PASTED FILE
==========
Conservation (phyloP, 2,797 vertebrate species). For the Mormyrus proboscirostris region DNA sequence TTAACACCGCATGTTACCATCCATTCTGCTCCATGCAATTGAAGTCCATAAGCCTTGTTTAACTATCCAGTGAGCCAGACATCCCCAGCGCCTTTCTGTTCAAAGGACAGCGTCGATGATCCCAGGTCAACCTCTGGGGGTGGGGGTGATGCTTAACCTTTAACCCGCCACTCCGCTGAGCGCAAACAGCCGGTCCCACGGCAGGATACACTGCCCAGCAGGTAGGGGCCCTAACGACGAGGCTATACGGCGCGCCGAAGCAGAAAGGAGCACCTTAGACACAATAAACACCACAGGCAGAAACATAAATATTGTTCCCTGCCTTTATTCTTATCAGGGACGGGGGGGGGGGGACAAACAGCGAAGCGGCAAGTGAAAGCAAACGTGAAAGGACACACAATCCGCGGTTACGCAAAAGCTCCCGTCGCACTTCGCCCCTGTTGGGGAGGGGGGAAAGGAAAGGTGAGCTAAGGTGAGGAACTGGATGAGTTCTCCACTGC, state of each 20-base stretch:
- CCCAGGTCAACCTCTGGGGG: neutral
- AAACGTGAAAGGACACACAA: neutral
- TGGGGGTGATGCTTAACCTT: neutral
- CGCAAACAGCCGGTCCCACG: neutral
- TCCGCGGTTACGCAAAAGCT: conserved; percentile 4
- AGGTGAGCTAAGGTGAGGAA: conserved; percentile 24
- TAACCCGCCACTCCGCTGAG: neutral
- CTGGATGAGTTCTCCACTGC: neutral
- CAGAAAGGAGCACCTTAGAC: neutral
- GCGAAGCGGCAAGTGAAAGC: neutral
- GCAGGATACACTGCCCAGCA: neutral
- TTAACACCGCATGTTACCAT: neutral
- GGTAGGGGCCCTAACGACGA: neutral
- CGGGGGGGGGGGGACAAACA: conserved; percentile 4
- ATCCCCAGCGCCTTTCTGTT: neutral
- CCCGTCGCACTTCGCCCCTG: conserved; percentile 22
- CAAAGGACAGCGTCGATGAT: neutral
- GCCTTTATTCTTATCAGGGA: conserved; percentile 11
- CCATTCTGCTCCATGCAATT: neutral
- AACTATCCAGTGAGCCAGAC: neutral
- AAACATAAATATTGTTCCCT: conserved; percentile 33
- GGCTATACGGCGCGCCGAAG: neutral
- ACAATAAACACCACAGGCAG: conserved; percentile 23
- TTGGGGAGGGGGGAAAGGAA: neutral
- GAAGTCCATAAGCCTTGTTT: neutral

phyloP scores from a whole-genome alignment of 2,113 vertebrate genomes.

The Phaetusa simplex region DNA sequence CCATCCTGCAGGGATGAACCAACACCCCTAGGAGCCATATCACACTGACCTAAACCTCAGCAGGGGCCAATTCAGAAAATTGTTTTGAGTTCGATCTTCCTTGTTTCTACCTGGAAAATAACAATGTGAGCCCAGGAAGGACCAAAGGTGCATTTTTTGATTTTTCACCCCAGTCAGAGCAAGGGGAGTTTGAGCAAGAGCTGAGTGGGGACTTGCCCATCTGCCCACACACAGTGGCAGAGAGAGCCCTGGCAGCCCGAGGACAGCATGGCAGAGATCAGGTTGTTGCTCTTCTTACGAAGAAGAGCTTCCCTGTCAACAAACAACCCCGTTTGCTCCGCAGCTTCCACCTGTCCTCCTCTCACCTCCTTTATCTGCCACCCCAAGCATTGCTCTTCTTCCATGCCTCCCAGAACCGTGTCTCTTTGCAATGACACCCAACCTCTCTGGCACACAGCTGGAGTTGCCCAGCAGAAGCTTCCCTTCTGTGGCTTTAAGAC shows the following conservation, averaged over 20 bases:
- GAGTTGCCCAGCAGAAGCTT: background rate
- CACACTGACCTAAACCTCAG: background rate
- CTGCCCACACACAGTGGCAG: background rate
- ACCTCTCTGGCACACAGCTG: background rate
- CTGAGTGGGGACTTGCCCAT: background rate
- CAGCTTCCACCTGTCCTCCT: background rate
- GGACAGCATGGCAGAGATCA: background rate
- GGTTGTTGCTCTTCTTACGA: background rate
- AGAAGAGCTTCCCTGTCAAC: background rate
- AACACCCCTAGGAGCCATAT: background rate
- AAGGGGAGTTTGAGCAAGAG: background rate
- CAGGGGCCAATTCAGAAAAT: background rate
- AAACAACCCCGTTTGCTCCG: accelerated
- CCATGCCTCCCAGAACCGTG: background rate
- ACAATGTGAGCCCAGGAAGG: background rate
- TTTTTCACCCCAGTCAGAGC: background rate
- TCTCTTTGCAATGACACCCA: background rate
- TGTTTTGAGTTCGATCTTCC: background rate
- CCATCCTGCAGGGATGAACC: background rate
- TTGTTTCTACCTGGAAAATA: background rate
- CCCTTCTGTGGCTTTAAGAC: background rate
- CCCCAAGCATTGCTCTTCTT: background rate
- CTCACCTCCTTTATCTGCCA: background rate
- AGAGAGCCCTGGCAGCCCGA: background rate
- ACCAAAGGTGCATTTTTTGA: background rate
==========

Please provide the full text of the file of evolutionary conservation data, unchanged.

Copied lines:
Conservation (phyloP, 2,797 vertebrate species). For the Mormyrus proboscirostris region DNA sequence TTAACACCGCATGTTACCATCCATTCTGCTCCATGCAATTGAAGTCCATAAGCCTTGTTTAACTATCCAGTGAGCCAGACATCCCCAGCGCCTTTCTGTTCAAAGGACAGCGTCGATGATCCCAGGTCAACCTCTGGGGGTGGGGGTGATGCTTAACCTTTAACCCGCCACTCCGCTGAGCGCAAACAGCCGGTCCCACGGCAGGATACACTGCCCAGCAGGTAGGGGCCCTAACGACGAGGCTATACGGCGCGCCGAAGCAGAAAGGAGCACCTTAGACACAATAAACACCACAGGCAGAAACATAAATATTGTTCCCTGCCTTTATTCTTATCAGGGACGGGGGGGGGGGGACAAACAGCGAAGCGGCAAGTGAAAGCAAACGTGAAAGGACACACAATCCGCGGTTACGCAAAAGCTCCCGTCGCACTTCGCCCCTGTTGGGGAGGGGGGAAAGGAAAGGTGAGCTAAGGTGAGGAACTGGATGAGTTCTCCACTGC, state of each 20-base stretch:
- CCCAGGTCAACCTCTGGGGG: neutral
- AAACGTGAAAGGACACACAA: neutral
- TGGGGGTGATGCTTAACCTT: neutral
- CGCAAACAGCCGGTCCCACG: neutral
- TCCGCGGTTACGCAAAAGCT: conserved; percentile 4
- AGGTGAGCTAAGGTGAGGAA: conserved; percentile 24
- TAACCCGCCACTCCGCTGAG: neutral
- CTGGATGAGTTCTCCACTGC: neutral
- CAGAAAGGAGCACCTTAGAC: neutral
- GCGAAGCGGCAAGTGAAAGC: neutral
- GCAGGATACACTGCCCAGCA: neutral
- TTAACACCGCATGTTACCAT: neutral
- GGTAGGGGCCCTAACGACGA: neutral
- CGGGGGGGGGGGGACAAACA: conserved; percentile 4
- ATCCCCAGCGCCTTTCTGTT: neutral
- CCCGTCGCACTTCGCCCCTG: conserved; percentile 22
- CAAAGGACAGCGTCGATGAT: neutral
- GCCTTTATTCTTATCAGGGA: conserved; percentile 11
- CCATTCTGCTCCATGCAATT: neutral
- AACTATCCAGTGAGCCAGAC: neutral
- AAACATAAATATTGTTCCCT: conserved; percentile 33
- GGCTATACGGCGCGCCGAAG: neutral
- ACAATAAACACCACAGGCAG: conserved; percentile 23
- TTGGGGAGGGGGGAAAGGAA: neutral
- GAAGTCCATAAGCCTTGTTT: neutral

phyloP scores from a whole-genome alignment of 2,113 vertebrate genomes.

The Phaetusa simplex region DNA sequence CCATCCTGCAGGGATGAACCAACACCCCTAGGAGCCATATCACACTGACCTAAACCTCAGCAGGGGCCAATTCAGAAAATTGTTTTGAGTTCGATCTTCCTTGTTTCTACCTGGAAAATAACAATGTGAGCCCAGGAAGGACCAAAGGTGCATTTTTTGATTTTTCACCCCAGTCAGAGCAAGGGGAGTTTGAGCAAGAGCTGAGTGGGGACTTGCCCATCTGCCCACACACAGTGGCAGAGAGAGCCCTGGCAGCCCGAGGACAGCATGGCAGAGATCAGGTTGTTGCTCTTCTTACGAAGAAGAGCTTCCCTGTCAACAAACAACCCCGTTTGCTCCGCAGCTTCCACCTGTCCTCCTCTCACCTCCTTTATCTGCCACCCCAAGCATTGCTCTTCTTCCATGCCTCCCAGAACCGTGTCTCTTTGCAATGACACCCAACCTCTCTGGCACACAGCTGGAGTTGCCCAGCAGAAGCTTCCCTTCTGTGGCTTTAAGAC shows the following conservation, averaged over 20 bases:
- GAGTTGCCCAGCAGAAGCTT: background rate
- CACACTGACCTAAACCTCAG: background rate
- CTGCCCACACACAGTGGCAG: background rate
- ACCTCTCTGGCACACAGCTG: background rate
- CTGAGTGGGGACTTGCCCAT: background rate
- CAGCTTCCACCTGTCCTCCT: background rate
- GGACAGCATGGCAGAGATCA: background rate
- GGTTGTTGCTCTTCTTACGA: background rate
- AGAAGAGCTTCCCTGTCAAC: background rate
- AACACCCCTAGGAGCCATAT: background rate
- AAGGGGAGTTTGAGCAAGAG: background rate
- CAGGGGCCAATTCAGAAAAT: background rate
- AAACAACCCCGTTTGCTCCG: accelerated
- CCATGCCTCCCAGAACCGTG: background rate
- ACAATGTGAGCCCAGGAAGG: background rate
- TTTTTCACCCCAGTCAGAGC: background rate
- TCTCTTTGCAATGACACCCA: background rate
- TGTTTTGAGTTCGATCTTCC: background rate
- CCATCCTGCAGGGATGAACC: background rate
- TTGTTTCTACCTGGAAAATA: background rate
- CCCTTCTGTGGCTTTAAGAC: background rate
- CCCCAAGCATTGCTCTTCTT: background rate
- CTCACCTCCTTTATCTGCCA: background rate
- AGAGAGCCCTGGCAGCCCGA: background rate
- ACCAAAGGTGCATTTTTTGA: background rate